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Strong Lessons From a Simple Guitar

by Chuck Hinson 3 years ago in advice
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How an old Kent acoustic taught me everything I needed to know about kindness.

Years ago, when I was just barely into my teens, my dad came home from work carrying a battered old guitar he'd found at a yard sale. He knew I had wanted to learn to play one for a long time; I’d seen folk groups, country acts—even some new group called The Beatles playing them, and it looked like so much fun. In fact, while these performers were on TV, I’d watch carefully for the close-up shots, and (using a baseball bat as a “guitar”) I’d mimic their fingering, the position of the chords, and the timing.

When he gave me the worn instrument, I sat down and, propping it up on my knee, began to position my fingers on the neck, just as I had seen the performers do. Certainly, I was going to be the next Elvis or Johnny Cash. But before I could even play my first note, he did something that I’ll remember to my dying day: He took a big, calloused hand, put it over the fingerboard, and stopped me! Then he said, “Son, wait a minute. Let me tell you a little story.

"You see, life’s a lot like that old guitar you’ve got, especially when it’s time to pay your dues. And, just like the sounds you can make on that guitar, the ones you make in life will be entirely up to you. We can’t stop you from framming away at it like an off-tune madman any more than we can stop you from playing beautiful music. When you get to be an adult, it’s going to be the same thing when you’re ‘out there’ in the real world. Nobody can stop you; it’s your choice as to what type of ‘music’ you give them.

"Now, you see those strings, and how you’re holding them down with your fingertips? Each note is meant to create harmony with each other. That's your goal in life, son… learn to place each thing you do... each step you take… so it’ll be in harmony with mankind. Otherwise, just like with the guitar, you’re gonna make such a noise that nobody’ll want to hear you.”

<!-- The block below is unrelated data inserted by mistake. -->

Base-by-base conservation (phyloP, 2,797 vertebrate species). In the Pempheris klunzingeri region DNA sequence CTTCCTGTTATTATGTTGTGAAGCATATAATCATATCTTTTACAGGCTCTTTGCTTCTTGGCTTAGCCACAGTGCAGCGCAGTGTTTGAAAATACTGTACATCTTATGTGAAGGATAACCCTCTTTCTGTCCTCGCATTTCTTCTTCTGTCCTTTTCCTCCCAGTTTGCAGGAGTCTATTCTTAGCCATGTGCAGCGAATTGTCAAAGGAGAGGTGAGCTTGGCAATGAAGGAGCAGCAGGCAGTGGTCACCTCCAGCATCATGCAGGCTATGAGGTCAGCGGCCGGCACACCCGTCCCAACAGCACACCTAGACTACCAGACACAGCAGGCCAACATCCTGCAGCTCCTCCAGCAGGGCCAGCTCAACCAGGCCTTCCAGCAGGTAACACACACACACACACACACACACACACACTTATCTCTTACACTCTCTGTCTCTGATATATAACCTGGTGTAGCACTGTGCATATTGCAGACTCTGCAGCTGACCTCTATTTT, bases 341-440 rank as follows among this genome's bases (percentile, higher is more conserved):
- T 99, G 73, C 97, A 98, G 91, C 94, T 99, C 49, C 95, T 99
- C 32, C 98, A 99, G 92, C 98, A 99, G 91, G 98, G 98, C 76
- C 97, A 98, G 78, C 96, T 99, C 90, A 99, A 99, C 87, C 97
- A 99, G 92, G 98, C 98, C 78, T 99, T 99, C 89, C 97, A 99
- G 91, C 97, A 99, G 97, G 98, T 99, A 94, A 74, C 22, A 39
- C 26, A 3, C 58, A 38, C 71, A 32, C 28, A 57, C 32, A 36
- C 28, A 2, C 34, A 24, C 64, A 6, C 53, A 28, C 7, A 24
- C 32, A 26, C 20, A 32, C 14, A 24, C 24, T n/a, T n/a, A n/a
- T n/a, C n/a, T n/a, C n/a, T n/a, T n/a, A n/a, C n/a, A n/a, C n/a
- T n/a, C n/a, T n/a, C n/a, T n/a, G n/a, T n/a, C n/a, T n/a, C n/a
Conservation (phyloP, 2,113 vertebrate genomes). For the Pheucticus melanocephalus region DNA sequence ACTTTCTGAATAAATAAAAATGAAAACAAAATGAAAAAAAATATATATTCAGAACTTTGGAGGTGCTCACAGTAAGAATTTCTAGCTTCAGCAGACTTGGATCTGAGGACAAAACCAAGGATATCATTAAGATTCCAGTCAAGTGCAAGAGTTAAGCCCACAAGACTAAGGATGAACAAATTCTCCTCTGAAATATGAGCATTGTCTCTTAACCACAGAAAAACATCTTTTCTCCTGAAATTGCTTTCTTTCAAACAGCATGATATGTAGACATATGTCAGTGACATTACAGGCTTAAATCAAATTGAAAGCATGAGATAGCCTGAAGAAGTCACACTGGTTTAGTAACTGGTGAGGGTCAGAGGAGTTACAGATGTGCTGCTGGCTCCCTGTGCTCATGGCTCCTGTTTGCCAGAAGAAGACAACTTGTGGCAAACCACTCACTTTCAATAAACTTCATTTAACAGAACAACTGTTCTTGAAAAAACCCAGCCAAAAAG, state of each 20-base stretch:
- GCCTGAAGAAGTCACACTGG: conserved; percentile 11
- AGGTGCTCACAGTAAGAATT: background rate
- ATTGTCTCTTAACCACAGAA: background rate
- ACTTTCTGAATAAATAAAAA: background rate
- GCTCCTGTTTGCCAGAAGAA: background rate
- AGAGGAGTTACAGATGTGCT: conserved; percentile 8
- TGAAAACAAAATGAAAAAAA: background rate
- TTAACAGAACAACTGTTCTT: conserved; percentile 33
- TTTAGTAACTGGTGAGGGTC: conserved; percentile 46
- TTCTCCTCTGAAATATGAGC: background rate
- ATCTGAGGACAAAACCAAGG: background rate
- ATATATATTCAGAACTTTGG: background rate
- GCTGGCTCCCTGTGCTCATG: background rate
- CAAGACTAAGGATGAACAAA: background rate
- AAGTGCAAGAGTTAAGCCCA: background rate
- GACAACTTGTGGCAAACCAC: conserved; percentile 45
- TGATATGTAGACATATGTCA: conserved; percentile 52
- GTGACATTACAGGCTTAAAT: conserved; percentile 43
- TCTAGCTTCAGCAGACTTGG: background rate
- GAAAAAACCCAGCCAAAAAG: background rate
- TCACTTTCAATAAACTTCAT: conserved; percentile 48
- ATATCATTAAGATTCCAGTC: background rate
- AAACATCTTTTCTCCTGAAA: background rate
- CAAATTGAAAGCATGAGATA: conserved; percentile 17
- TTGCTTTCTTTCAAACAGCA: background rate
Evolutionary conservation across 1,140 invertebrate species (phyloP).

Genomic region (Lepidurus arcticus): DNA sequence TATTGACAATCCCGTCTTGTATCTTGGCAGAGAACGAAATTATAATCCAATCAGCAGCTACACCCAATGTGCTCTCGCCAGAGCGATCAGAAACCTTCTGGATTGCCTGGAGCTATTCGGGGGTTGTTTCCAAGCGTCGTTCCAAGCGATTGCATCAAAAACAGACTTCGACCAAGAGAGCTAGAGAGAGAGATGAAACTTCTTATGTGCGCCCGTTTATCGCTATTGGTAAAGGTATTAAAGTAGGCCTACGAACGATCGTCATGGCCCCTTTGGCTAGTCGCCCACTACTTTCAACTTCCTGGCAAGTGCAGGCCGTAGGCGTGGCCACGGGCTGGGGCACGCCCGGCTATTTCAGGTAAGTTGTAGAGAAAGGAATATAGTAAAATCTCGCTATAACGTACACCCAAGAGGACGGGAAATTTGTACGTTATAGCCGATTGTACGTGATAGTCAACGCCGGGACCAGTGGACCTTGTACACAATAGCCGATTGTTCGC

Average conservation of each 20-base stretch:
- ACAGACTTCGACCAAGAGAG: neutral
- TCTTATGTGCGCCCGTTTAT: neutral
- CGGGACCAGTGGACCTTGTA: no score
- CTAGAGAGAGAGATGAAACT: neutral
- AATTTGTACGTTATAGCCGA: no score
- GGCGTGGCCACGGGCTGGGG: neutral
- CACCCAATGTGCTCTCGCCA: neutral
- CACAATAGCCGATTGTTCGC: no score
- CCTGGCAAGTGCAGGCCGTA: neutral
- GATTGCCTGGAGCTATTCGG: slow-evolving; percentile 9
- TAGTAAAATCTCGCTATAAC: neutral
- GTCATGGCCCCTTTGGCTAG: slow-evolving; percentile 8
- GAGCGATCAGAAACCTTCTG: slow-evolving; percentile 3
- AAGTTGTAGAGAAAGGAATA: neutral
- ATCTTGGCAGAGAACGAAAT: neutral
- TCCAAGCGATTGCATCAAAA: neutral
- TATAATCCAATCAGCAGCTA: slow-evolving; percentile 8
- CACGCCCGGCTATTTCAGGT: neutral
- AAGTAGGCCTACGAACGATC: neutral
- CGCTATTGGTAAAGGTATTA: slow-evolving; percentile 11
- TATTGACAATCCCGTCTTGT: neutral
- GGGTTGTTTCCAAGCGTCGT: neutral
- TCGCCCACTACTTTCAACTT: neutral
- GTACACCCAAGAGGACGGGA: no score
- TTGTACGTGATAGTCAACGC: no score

I listened intently; this was good stuff!

Then he continued, “And, by and by, you’ll learn how to sing with that guitar—maybe even write a few tunes yourself.

When you do, remember that a simple tune does better when the words are from the heart. Make them easy for people to learn - to keep in their mind because, you see, you're painting a picture with each one. Son, remember to do the same thing in your everyday doings, and you’ll make friends and be happier than you ever thought.

And that ‘song’ that you sing—the one you show everyday in your actions—will be the one that’ll go ‘number one’ with your friends and others. Just leave the lyrics open to your brother’s and sister’s point of view, and they’ll be humming that song long after you’ve gone.

Now… let’s hear you play.”

Over the next few months, I used every spare moment to practice on that guitar. Finally, having learned a few tunes that I could sing with, I was invited to play at a talent show that was held at the local elementary school. After asking a few other guys (who knew the same songs I'd planned to play) to back me up, I hit the stage—and, after our set, walked away in second place! Tired and still a little nervous, I left the auditorium to meet my parents, who'd driven us all down there.

"Well, Daddy, what'd you think? Did I do all right?"

He looked at me and smiled, "Yeah—but was that as loud as you could play?"

I was stunned. "Wh-what do you mean?"

"Son, listen: You did a great job up there, but you handled that git-box of yours like you were scared of it! We couldn't hear any of your solo and hardly any of your rhythm! You see, you need to put more energy into your playing if you're going to get anywhere!"

I thought about it (and, honestly, felt a little ashamed for being so soft) but knew he'd tie it in somehow to what he talked about when he gave me that guitar—and I was right:

"Yes, you did good. But, you know, with all the harmony and good lyrics and voice and all, you need to have confidence! Don't shy away from your playing, because nobody will hear or remember what you played. By the same token, don't ever shy away from your convictions or expressing yourself. If, like your guitar picking, you know what you're doing and do it with confidence—and, yes, boldness—then people are going to perk up their ears and start listening. And you know what? I'll bet you they'll want to hear more from you!

Now, you tie that in with what you learned when you first got that guitar, and apply it to your life at school and, later down the road, in your life as you work, marry and all - and you're going to be a success!"

Once again, that man knew what he was talking about—and it's all worked out so very well for me... thanks to my daddy and a battered old guitar.

advice

About the author

Chuck Hinson

Chuck Hinson is a freelance writer, entertainment publicist, blogger and record promoter.

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